Director’s Column

New Friends in Hard Times

Like many of you in your communities, as director of the National Trust Main Street Center, I wear many hats, serving many roles. One of the most rewarding roles is that of the fortunate leader of this passionate, powerful movement: the National Main Street Network. Almost 1,800-strong today, our collective momentum has taken us from virtual obscurity in a world of skeptics just 30 years ago, where everyone believed that downtown was dead, that preservation was anti-development, and that big-fix projects were the solution.

Wow… what a difference a few decades make. Today, thanks to the early pioneers of the National Main Street Center, we have an ingenious strategy for coordinating programs that have flourished in 45 state, regional, and citywide programs, to say nothing of the relentless optimism demonstrated by our 1,200+ local grassroots organizations in virtually every corner of America. Together, we have not only proved them wrong, we have won over quite a few friends in the process. And in hard times like these, Main Street needs new friends more than ever.

I was reminded of how many friends we do indeed have through my participation in recent national conferences, where “Main Street” has become not just a household word, but a recognized and respected revitalization program and network. Last fall, for example, while attending the International Downtown Association conference in Charlotte, I was struck by how much the tone and content of that event has changed over the last few years. Regardless of the size of their downtowns, our peers now see our work as a significant contribution to the important national challenge we all face. Main Street is well respected not only for its rural roots, but also for its practical methodology, which has been successfully applied in so many urban neighborhood settings as well.

More recently, the New Partners in Smart Growth conference—the preeminent gathering of the planning, policy, and development fields focused on sustainable communities—was an eye-opening experience. “Main Street” was a thread running through many of the educational sessions for this network, and not just in name only. Many professionals in these fields now know about our Main Street programs, and many have been touched directly, having at one point or another lived in a Main Street community; volunteered on a committee; or helped to launch, fund, or partner a local initiative.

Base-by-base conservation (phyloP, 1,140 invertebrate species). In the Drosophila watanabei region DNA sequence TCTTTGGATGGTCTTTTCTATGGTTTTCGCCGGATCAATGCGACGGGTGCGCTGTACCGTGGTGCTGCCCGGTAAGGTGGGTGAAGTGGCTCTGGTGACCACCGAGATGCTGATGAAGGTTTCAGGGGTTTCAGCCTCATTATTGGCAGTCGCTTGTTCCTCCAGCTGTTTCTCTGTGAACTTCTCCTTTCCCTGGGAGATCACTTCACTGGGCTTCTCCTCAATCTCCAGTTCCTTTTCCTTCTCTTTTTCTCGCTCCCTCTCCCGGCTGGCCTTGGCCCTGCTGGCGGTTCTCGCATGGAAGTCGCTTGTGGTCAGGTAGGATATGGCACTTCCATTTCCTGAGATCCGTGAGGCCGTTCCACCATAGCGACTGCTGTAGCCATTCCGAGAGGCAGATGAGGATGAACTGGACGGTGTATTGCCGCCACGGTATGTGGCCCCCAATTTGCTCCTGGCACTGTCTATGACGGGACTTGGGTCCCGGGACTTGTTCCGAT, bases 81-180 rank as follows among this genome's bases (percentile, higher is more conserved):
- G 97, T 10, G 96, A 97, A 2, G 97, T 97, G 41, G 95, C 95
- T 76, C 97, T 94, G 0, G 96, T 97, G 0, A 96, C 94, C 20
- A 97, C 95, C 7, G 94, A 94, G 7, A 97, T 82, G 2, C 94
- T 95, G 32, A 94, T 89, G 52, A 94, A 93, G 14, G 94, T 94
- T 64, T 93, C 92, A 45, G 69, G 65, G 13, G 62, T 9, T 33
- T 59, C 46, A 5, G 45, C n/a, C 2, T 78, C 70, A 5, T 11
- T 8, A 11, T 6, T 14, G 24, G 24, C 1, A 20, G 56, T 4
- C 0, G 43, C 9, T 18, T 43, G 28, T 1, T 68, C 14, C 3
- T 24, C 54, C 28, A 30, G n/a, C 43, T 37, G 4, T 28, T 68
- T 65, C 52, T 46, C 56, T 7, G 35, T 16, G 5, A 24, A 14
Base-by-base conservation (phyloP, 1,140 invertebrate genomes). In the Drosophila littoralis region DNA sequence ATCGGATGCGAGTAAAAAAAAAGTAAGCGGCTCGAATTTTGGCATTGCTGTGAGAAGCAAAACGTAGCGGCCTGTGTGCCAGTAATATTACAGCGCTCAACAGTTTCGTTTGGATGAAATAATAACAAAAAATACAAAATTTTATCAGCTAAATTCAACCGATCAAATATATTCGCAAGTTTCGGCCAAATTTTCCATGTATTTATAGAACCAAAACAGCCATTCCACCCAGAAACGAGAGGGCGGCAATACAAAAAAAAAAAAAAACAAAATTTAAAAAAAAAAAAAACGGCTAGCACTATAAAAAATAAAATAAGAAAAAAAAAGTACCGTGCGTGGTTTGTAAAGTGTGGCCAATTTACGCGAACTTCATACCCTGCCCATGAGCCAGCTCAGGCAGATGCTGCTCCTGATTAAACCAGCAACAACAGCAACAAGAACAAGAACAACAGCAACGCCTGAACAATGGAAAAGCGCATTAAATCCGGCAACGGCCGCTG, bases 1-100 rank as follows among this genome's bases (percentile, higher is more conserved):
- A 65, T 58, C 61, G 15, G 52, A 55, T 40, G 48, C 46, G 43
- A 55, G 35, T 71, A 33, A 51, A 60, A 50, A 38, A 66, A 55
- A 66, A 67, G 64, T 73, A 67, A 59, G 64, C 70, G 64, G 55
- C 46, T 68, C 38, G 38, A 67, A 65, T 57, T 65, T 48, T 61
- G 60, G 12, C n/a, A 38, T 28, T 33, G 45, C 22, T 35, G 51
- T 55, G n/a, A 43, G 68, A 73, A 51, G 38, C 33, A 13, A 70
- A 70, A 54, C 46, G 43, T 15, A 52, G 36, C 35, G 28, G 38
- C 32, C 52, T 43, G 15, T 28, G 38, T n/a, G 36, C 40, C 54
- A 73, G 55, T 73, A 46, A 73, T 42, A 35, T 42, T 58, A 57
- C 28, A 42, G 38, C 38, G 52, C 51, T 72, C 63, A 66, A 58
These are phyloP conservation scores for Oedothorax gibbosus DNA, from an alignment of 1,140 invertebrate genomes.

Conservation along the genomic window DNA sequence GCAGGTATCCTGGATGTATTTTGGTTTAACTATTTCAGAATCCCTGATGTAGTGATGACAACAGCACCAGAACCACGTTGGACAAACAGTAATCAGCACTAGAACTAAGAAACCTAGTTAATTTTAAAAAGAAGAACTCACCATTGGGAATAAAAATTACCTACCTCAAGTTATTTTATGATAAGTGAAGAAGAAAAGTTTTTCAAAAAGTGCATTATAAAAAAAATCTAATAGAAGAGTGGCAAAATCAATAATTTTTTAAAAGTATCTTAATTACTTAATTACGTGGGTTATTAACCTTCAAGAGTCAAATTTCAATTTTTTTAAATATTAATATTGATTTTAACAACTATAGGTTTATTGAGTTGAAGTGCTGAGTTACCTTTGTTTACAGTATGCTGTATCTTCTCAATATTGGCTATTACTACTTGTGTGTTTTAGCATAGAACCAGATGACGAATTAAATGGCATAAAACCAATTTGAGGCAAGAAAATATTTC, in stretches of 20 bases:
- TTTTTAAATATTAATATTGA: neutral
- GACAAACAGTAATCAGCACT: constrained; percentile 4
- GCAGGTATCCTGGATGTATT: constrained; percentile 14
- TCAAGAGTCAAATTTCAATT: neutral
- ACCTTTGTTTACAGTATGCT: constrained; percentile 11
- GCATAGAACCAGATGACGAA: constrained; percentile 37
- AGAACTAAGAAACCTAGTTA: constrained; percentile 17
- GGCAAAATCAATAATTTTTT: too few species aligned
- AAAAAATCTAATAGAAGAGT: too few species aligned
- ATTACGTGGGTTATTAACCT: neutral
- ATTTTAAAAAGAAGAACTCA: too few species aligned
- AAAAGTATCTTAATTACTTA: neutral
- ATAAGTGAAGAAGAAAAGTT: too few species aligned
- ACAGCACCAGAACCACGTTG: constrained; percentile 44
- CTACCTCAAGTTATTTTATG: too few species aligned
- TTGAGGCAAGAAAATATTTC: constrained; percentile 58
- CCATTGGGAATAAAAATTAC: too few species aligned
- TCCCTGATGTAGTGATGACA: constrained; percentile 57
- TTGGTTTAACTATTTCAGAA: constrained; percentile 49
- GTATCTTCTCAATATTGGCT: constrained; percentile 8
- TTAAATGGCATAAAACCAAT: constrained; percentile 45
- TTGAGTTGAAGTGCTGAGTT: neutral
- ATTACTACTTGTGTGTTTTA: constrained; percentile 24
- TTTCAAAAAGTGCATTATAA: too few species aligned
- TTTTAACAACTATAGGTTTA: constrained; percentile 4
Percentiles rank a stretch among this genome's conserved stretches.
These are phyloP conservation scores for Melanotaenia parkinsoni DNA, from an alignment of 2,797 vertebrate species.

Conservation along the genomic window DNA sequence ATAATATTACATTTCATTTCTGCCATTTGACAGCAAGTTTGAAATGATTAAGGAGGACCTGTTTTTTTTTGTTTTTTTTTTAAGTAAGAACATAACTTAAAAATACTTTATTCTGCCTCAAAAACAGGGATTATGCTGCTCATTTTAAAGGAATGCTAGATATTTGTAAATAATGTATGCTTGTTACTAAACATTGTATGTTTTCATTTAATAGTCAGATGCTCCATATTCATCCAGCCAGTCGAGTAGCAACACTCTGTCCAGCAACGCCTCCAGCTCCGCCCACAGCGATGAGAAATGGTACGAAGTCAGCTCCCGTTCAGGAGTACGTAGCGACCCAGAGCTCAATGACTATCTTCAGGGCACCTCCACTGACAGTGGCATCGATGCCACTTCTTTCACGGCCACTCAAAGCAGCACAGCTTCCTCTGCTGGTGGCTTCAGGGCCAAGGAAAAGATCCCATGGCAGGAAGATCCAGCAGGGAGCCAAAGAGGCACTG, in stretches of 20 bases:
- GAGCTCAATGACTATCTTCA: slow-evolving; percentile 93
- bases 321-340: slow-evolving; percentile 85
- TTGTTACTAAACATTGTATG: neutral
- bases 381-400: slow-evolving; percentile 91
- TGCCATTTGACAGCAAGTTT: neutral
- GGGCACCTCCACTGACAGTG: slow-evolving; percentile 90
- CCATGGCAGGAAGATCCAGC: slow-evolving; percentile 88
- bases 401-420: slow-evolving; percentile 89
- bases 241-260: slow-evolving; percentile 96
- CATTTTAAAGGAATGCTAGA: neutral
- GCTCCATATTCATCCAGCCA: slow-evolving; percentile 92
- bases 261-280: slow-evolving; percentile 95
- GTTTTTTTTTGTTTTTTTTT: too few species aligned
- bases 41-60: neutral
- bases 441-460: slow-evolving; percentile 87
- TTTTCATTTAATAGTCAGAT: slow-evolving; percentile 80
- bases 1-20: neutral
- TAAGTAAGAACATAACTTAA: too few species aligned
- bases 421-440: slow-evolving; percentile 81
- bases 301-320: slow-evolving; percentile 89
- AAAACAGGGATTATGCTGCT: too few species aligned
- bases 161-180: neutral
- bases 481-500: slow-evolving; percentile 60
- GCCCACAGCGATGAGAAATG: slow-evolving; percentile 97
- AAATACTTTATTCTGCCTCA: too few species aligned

As I look around these gatherings of like-minded professionals and decision makers, I am convinced that we are poised—as a national network—to harness these new friendships, to work shoulder to shoulder for the same purpose: revitalized, sustainable, livable communities. But what exactly can these new “friends” do for Main Street?

First, our peers are often laying the groundwork for future success in our districts. On national, state, and local levels, a new generation of planners and policy makers are increasingly re-writing ordinances, grant guidelines, and growth policies so that they are Main Street-friendly. From form-based codes and “complete streets” infrastructure guidelines to “location efficiency” public facilities funding criteria, these regulations are helping to level the playing field, if not tilt it a bit in our favor.

Second, our peers are inviting us to the big table to participate in national discussions and decision making that will affect the future of community development—and the resources available to make that happen. As director of the Center, I see my role as an advocate for our cause, by participating in federal agency networking and programs that include HUD, EPA, USDA, and DOT and by serving as a member of the Smart Growth Network Steering Committee—a coordinating body of dozens of government and leading national organizations that are focusing on sustainable communities—a great fit for our mission. By building these connections and taking part in the conversation, I am optimistic that an increasing number of federal programs will become accessible to our communities. (Watch for specific grant opportunities from these agencies, which are regularly announced through this journal, Main Street NOW; our electronic newsletter, Main Street Weekly, and daily posts on our Facebook page).

Third, the momentum of our movement—even in these hard times—has solidified our reputation as a strong, serious national network, with deep rural roots, consistent economic progress, and an army of local Main Street champions… all with an infectious enthusiasm for our cause, an enthusiasm that our new friends are more than happy to share.